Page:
Despite being a relatively new concept in the radiology space, AI is creating a buzz. AI’s rapid adoption in the consumer market has left many wondering how the technology will impact radiology and whether it will replace human physicians. This is an unfounded fear, AI will not replace radiologists. AI cannot address the complex clinical problems and dilemmas that human radiologists manage on a daily basis.

Another emerging prediction for radiology AI and healthcare, in general, is that it will augment a physician’s ability to provide care, especially in developing countries. Stanford University researchers are creating an AI app that will enable medical practitioners to take pictures of X-ray films using their smartphones. The underlying algorithms will scan the film for common ailments such as tuberculosis or a lung nodule. 

The app’s primary benefit is that it leverages AI and doesn’t require physicians to perform complex digital scans to diagnose their patients. In addition, because it works with X-rays, there is no need to invest in advanced digital scanners that are expensive and in short supply in the developing world. Not to mention that most health facilities in these regions do not have radiologists in the first place.

Implications for Healthcare Professionals

There have been fears that radiology AI will replace the need for human physicians. However, these fears are unfounded. AI is meant to complement the work of human radiologists. Generally, human biology is complex, so human physicians need to be present even when AI software is deployed. 

Although radiologists won’t be replaced by the mass adoption of AI in the field, the scope of their work will undoubtedly change. AI is poised to support clinical diagnosis while also taking over administrative tasks such as reporting. To ensure that radiologists are comfortable using AI in their practice, policymakers should consider the following principles when guiding action: 

ai in radiology

Quality Assurance and Oversight: Utilize risk-based approaches to ensure that the use of AI in healthcare aligns with recognized standards of safety, efficacy, and equity. Such frameworks also ensure the appropriate distribution and mitigation of risk and liability. Also, ensure that all algorithms, datasets, and decisions are auditable, clinically validated, and explainable.

Thoughtful Design: Implement AI systems that are informed by real-world workflow, human-centered design and usability principles, and end-user needs. Design, development, and measures of success should leverage collaboration between caregivers, physicians, AI tech developers, and other stakeholders in an effort to have all needs and perspectives reflected.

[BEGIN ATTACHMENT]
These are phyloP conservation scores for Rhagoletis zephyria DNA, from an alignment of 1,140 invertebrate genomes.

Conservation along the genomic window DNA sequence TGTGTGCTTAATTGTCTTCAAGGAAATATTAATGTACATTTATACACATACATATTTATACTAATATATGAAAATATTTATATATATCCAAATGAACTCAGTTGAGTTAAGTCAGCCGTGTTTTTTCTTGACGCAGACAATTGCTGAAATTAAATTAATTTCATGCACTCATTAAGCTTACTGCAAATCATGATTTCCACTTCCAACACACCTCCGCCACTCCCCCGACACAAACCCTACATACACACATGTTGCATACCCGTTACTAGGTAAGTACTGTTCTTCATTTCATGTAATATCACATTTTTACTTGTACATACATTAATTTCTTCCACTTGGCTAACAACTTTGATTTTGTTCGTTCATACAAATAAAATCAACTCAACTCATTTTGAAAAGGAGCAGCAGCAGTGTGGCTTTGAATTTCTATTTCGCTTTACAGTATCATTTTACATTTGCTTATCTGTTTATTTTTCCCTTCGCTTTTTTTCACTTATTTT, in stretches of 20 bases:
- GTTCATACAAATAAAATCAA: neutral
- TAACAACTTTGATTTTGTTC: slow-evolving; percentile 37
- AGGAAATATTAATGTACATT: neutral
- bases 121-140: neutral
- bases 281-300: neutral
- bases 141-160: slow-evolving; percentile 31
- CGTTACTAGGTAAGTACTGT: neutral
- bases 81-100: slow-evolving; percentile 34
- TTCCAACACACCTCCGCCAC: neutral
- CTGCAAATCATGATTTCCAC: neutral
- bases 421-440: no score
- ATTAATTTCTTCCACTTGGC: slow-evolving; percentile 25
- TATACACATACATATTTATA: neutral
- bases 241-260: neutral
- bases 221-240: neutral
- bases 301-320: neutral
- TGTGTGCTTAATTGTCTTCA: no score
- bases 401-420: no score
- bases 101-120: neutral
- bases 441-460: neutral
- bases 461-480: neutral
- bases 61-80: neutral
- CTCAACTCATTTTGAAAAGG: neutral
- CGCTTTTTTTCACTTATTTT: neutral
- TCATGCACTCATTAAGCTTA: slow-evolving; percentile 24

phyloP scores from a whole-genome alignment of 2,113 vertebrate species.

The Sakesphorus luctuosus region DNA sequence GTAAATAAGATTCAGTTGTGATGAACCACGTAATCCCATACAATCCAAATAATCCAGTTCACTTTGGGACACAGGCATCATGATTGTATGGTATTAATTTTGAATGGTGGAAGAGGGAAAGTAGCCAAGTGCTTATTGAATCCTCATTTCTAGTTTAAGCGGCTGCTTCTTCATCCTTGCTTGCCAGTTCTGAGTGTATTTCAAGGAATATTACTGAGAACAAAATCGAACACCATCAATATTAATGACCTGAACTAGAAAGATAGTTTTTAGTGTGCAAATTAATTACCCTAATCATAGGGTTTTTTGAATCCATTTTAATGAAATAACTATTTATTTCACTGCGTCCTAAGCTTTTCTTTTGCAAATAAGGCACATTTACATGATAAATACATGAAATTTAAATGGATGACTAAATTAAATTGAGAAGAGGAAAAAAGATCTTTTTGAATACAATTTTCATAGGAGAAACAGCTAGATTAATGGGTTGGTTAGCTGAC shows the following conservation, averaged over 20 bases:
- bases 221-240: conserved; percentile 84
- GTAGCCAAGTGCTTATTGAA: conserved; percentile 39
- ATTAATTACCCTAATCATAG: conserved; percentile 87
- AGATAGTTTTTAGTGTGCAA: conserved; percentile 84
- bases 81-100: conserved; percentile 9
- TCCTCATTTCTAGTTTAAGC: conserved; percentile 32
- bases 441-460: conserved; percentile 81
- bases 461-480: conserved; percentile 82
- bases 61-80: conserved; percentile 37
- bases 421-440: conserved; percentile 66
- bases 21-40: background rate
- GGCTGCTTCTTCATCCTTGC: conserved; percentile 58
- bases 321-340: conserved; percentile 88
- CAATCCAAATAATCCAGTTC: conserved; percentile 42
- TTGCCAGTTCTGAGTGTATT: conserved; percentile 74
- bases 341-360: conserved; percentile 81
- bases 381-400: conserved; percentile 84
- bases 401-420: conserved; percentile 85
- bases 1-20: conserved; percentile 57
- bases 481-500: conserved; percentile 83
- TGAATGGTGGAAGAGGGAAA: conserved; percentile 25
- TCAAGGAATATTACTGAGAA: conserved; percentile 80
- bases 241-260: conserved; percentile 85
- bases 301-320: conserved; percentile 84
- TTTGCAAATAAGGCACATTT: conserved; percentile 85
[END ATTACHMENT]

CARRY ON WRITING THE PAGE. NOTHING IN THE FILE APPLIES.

Education: Support education by advancing the understanding of the capabilities of AI and the intentions of the program, by sharing examples of AI being implemented successfully, presenting emerging opportunities and challenges, etc.

Ethics: Promote existing and emerging ethical norms and standards within the medical community, and require broader adherence by innovators, developers, computer scientists, and those who use AI systems in this new era of healthcare. 

Bias: Address data provenance and bias issues by requiring the identification, disclosure, and mitigation of bias while encouraging access to databases and promoting inclusion and diversity. 

Access and Affordability: Ensure accessibility and affordability, by taking steps to remedy uneven distribution of resources and access.

Current Privacy and Security Frameworks: Acknowledge and address privacy issues, and consent to use data in a particular way. Policy frameworks must be scalable and assure that an individual’s health information is properly protected.

Collaboration and Interoperability: Provide intuitive data access and use through creating a culture of cooperation, trust, and openness. Policymakers, technology developers, users, and the public must work collaboratively.

Key Takeaways

AI is one of the most talked-about technologies in healthcare. There are numerous areas of adoption, from powering surgical robots to enabling early cancer detection. In radiology, AI can increase the value practitioners provide their patients, thus improving healthcare outcomes. It can also streamline workflows and lessen the radiologists’ administrative burden.

Contact Ferrum Health to learn more.